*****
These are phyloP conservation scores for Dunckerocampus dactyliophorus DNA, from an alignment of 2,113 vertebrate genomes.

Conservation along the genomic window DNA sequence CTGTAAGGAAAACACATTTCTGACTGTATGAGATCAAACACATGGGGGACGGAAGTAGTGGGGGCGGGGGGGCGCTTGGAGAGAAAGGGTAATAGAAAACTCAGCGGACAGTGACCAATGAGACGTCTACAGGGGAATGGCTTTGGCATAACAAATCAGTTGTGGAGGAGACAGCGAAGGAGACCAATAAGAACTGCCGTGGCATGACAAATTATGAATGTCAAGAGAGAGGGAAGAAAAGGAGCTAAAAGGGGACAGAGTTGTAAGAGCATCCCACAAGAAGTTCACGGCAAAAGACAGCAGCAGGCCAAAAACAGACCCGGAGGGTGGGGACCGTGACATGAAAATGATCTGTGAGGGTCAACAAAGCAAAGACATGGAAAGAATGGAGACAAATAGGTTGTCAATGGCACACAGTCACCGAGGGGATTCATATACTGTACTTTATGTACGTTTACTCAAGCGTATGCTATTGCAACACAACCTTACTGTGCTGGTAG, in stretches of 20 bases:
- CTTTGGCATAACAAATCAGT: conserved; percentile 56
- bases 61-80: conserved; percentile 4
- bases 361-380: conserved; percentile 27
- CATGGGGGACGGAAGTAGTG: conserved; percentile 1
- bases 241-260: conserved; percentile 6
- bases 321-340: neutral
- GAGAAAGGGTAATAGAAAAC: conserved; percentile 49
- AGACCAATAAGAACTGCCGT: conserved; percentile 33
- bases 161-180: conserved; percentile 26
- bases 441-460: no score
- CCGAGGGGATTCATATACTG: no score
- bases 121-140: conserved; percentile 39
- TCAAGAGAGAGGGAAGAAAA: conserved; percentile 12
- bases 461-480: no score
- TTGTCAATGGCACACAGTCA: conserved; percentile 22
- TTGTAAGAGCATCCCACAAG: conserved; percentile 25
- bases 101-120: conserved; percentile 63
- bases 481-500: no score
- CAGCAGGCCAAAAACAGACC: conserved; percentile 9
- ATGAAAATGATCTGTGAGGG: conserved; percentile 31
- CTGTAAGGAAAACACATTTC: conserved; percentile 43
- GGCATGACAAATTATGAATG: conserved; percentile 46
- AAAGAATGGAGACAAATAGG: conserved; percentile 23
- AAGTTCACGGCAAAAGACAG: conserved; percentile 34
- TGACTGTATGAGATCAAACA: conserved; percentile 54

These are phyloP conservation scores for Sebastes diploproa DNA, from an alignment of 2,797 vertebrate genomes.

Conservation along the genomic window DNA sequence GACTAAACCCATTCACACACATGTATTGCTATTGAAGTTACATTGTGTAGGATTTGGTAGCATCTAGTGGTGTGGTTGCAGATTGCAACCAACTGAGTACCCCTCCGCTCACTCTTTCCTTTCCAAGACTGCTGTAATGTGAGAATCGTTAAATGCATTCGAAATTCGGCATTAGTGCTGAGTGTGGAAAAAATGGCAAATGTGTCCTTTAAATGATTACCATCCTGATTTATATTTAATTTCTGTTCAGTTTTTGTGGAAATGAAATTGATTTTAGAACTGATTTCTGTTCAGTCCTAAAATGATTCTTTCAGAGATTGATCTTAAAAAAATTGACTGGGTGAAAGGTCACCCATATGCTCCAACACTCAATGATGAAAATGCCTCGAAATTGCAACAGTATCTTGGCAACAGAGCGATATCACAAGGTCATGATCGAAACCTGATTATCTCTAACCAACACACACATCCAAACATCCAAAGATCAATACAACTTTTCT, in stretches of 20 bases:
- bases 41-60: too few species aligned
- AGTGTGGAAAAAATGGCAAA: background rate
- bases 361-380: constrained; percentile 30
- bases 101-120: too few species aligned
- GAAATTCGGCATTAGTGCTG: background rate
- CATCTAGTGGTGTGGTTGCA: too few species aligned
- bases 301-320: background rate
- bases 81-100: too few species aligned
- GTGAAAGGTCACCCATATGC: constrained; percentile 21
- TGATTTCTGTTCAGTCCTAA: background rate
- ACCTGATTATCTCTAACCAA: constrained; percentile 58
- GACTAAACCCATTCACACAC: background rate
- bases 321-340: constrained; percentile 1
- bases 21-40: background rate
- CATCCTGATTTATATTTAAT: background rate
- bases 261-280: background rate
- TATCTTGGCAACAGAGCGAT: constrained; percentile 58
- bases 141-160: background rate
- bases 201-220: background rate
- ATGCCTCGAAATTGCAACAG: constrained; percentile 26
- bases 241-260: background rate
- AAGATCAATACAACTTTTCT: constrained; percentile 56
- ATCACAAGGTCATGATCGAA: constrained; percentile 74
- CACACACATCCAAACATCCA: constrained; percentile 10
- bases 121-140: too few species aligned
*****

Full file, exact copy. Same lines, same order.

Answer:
These are phyloP conservation scores for Dunckerocampus dactyliophorus DNA, from an alignment of 2,113 vertebrate genomes.

Conservation along the genomic window DNA sequence CTGTAAGGAAAACACATTTCTGACTGTATGAGATCAAACACATGGGGGACGGAAGTAGTGGGGGCGGGGGGGCGCTTGGAGAGAAAGGGTAATAGAAAACTCAGCGGACAGTGACCAATGAGACGTCTACAGGGGAATGGCTTTGGCATAACAAATCAGTTGTGGAGGAGACAGCGAAGGAGACCAATAAGAACTGCCGTGGCATGACAAATTATGAATGTCAAGAGAGAGGGAAGAAAAGGAGCTAAAAGGGGACAGAGTTGTAAGAGCATCCCACAAGAAGTTCACGGCAAAAGACAGCAGCAGGCCAAAAACAGACCCGGAGGGTGGGGACCGTGACATGAAAATGATCTGTGAGGGTCAACAAAGCAAAGACATGGAAAGAATGGAGACAAATAGGTTGTCAATGGCACACAGTCACCGAGGGGATTCATATACTGTACTTTATGTACGTTTACTCAAGCGTATGCTATTGCAACACAACCTTACTGTGCTGGTAG, in stretches of 20 bases:
- CTTTGGCATAACAAATCAGT: conserved; percentile 56
- bases 61-80: conserved; percentile 4
- bases 361-380: conserved; percentile 27
- CATGGGGGACGGAAGTAGTG: conserved; percentile 1
- bases 241-260: conserved; percentile 6
- bases 321-340: neutral
- GAGAAAGGGTAATAGAAAAC: conserved; percentile 49
- AGACCAATAAGAACTGCCGT: conserved; percentile 33
- bases 161-180: conserved; percentile 26
- bases 441-460: no score
- CCGAGGGGATTCATATACTG: no score
- bases 121-140: conserved; percentile 39
- TCAAGAGAGAGGGAAGAAAA: conserved; percentile 12
- bases 461-480: no score
- TTGTCAATGGCACACAGTCA: conserved; percentile 22
- TTGTAAGAGCATCCCACAAG: conserved; percentile 25
- bases 101-120: conserved; percentile 63
- bases 481-500: no score
- CAGCAGGCCAAAAACAGACC: conserved; percentile 9
- ATGAAAATGATCTGTGAGGG: conserved; percentile 31
- CTGTAAGGAAAACACATTTC: conserved; percentile 43
- GGCATGACAAATTATGAATG: conserved; percentile 46
- AAAGAATGGAGACAAATAGG: conserved; percentile 23
- AAGTTCACGGCAAAAGACAG: conserved; percentile 34
- TGACTGTATGAGATCAAACA: conserved; percentile 54

These are phyloP conservation scores for Sebastes diploproa DNA, from an alignment of 2,797 vertebrate genomes.

Conservation along the genomic window DNA sequence GACTAAACCCATTCACACACATGTATTGCTATTGAAGTTACATTGTGTAGGATTTGGTAGCATCTAGTGGTGTGGTTGCAGATTGCAACCAACTGAGTACCCCTCCGCTCACTCTTTCCTTTCCAAGACTGCTGTAATGTGAGAATCGTTAAATGCATTCGAAATTCGGCATTAGTGCTGAGTGTGGAAAAAATGGCAAATGTGTCCTTTAAATGATTACCATCCTGATTTATATTTAATTTCTGTTCAGTTTTTGTGGAAATGAAATTGATTTTAGAACTGATTTCTGTTCAGTCCTAAAATGATTCTTTCAGAGATTGATCTTAAAAAAATTGACTGGGTGAAAGGTCACCCATATGCTCCAACACTCAATGATGAAAATGCCTCGAAATTGCAACAGTATCTTGGCAACAGAGCGATATCACAAGGTCATGATCGAAACCTGATTATCTCTAACCAACACACACATCCAAACATCCAAAGATCAATACAACTTTTCT, in stretches of 20 bases:
- bases 41-60: too few species aligned
- AGTGTGGAAAAAATGGCAAA: background rate
- bases 361-380: constrained; percentile 30
- bases 101-120: too few species aligned
- GAAATTCGGCATTAGTGCTG: background rate
- CATCTAGTGGTGTGGTTGCA: too few species aligned
- bases 301-320: background rate
- bases 81-100: too few species aligned
- GTGAAAGGTCACCCATATGC: constrained; percentile 21
- TGATTTCTGTTCAGTCCTAA: background rate
- ACCTGATTATCTCTAACCAA: constrained; percentile 58
- GACTAAACCCATTCACACAC: background rate
- bases 321-340: constrained; percentile 1
- bases 21-40: background rate
- CATCCTGATTTATATTTAAT: background rate
- bases 261-280: background rate
- TATCTTGGCAACAGAGCGAT: constrained; percentile 58
- bases 141-160: background rate
- bases 201-220: background rate
- ATGCCTCGAAATTGCAACAG: constrained; percentile 26
- bases 241-260: background rate
- AAGATCAATACAACTTTTCT: constrained; percentile 56
- ATCACAAGGTCATGATCGAA: constrained; percentile 74
- CACACACATCCAAACATCCA: constrained; percentile 10
- bases 121-140: too few species aligned